People Australia

  • searches all National Centre of Biography websites
  • searches all National Centre of Biography websites
  • searches all National Centre of Biography websites

Browse Lists:

Cultural Advice

Aboriginal and Torres Strait Islander people should be aware that this website contains names, images, and voices of deceased persons.

In addition, some articles contain terms or views that were acceptable within mainstream Australian culture in the period in which they were written, but may no longer be considered appropriate.

These articles do not necessarily reflect the views of The Australian National University.

Older articles are being reviewed with a view to bringing them into line with contemporary values but the original text will remain available for historical context.

Frederick John (Fred) Morgan (c. 1888–?)

by Chris Cunneen

This article was published:

Frederick John (Fred) Morgan (c.1888-?) engineer, linotype operator, Socialist and IWW leader

Birth: Wales, United Kingdom, about 1888. Marriage and Death: details unknown. 

  • Came to Australia, via America, in 1914 and became financial secretary of Local No. 2 of the Industrial Workers of the World in Sydney. With John Ferguson, he did the typesetting for the IWW’s official organ, Direct Action.
  • Closely involved with the IWW plotters in 1916 and was named in their arson case. Reputedly, Charlie Reeves had written to him “Let us see to it that the kittens travel and Bryant and Mays [matches] is not dead yet.”
  • He also masterminded a forgery plan. Reputedly, he proposed to John Benjamin King, John James Ferguson and ‘Jock’ Wilson that “this was the psychological moment to smash the capitalistic system by launching big parcels of forged notes”.
  • He purchased a printing press and other equipment and at a cottage at Maroubra point, in Sydney, produced some 5000 notes which were distributed in Sydney, Brisbane, Melbourne and Adelaide. The forgeries were discovered and Morgan was arrested in September 1916 with King, Ferguson and others.
  • On 8 September he was charged “that he did at Sydney, between the 1st March, 1916, and the 11th August, 1916, forge a Commonwealth security, to wit an Australian note of the denomination of £5, with the intend to defraud”. He skipped bail (£400), however, failing to appear at the Central Police Court, Sydney, on the 18th September 1916, and disappeared.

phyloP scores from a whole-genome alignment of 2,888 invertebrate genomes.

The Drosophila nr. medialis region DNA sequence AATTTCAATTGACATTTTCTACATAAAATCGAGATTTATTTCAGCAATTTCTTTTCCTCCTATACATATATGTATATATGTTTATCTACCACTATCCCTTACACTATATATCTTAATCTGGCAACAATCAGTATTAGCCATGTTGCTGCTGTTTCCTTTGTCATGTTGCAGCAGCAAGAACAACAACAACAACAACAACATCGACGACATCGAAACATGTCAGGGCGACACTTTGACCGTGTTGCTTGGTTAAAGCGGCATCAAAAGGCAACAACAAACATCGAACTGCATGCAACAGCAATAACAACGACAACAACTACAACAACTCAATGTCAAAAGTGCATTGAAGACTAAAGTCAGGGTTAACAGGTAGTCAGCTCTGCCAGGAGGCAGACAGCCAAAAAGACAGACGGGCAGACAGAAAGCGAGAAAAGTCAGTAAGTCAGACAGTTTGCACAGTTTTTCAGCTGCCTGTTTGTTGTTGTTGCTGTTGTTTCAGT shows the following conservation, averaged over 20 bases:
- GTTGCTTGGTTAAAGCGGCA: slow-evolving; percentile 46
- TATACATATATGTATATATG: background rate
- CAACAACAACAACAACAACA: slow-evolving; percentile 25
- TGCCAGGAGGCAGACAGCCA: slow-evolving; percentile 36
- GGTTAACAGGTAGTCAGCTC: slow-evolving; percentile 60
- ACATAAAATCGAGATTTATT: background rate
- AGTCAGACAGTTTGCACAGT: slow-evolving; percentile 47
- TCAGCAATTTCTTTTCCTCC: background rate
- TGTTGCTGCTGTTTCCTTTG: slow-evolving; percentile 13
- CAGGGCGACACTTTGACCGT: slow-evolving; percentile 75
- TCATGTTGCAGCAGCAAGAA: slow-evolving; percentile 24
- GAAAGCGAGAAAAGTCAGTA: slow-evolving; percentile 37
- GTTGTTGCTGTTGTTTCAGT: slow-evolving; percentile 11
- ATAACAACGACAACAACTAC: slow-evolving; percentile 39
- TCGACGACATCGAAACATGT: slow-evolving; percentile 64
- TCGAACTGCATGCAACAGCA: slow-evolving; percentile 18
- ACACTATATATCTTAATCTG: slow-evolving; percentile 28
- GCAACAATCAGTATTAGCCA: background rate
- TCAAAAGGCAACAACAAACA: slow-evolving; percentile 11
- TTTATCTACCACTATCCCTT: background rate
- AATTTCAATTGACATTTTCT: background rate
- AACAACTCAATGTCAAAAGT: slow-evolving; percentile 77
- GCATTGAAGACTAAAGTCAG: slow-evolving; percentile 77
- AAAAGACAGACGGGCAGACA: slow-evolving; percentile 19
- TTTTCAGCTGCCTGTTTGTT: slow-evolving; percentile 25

• The reward notice for his arrest described him as “28 to 30 years of age, 5 feet 5 or 6 inches [165 cm] high, medium to stout, nuggety build, but not fleshy, fair complexion, dimples in cheeks when smiling, gold tooth in front, supposed left upper jaw; dressed in a grey sac suit and brown soft-felt hat; an engineer, recently in business in Sydney as a linotype operator; a member of the Industrial Workers of the World; usually carries firearms.” Other reports were that “he always carried a loaded revolver”.
  • The discovery of his hat and coat on rocks at Maroubra Beach suggested he might have committed suicide. But the more likely case was that, as Ian Turner wrote, “he had been smuggled out of the country by sympathetic seamen”. According to rumour he travelled to America. He was believed to be living in the Pacific Islands in 1923, having been last reported at Hawaii.

Ian Turner, Sydney’s Burning (Sydney, 1967); Frank Cain, The wobblies at war: a history of the IWW and the Great War in Australia (Melbourne, 1993); Verity Burgmann, Revolutionary Industrial Unionism: The Industrial Workers of the World in Australia (Melbourne 1995; Rowan Day, The Tottenham Rebels: Radical Labour Politics in a Small Mining Town during the Great War, PhD thesis University of Western Sydney, 2014, pp 170-180.

Additional Resources

Related Entries in NCB Sites

Citation details

Chris Cunneen, 'Morgan, Frederick John (Fred) (c. 1888–?)', People Australia, National Centre of Biography, Australian National University,, accessed 18 May 2024.

© Copyright People Australia, 2012

Fred Morgan, sketch

Fred Morgan, sketch

Smith's Weekly (Sydney), 23 June 1923, p 9

Life Summary [details]


c. 1888

Cultural Heritage

Includes subject's nationality; their parents' nationality; the countries in which they spent a significant part of their childhood, and their self-identity.

Key Organisations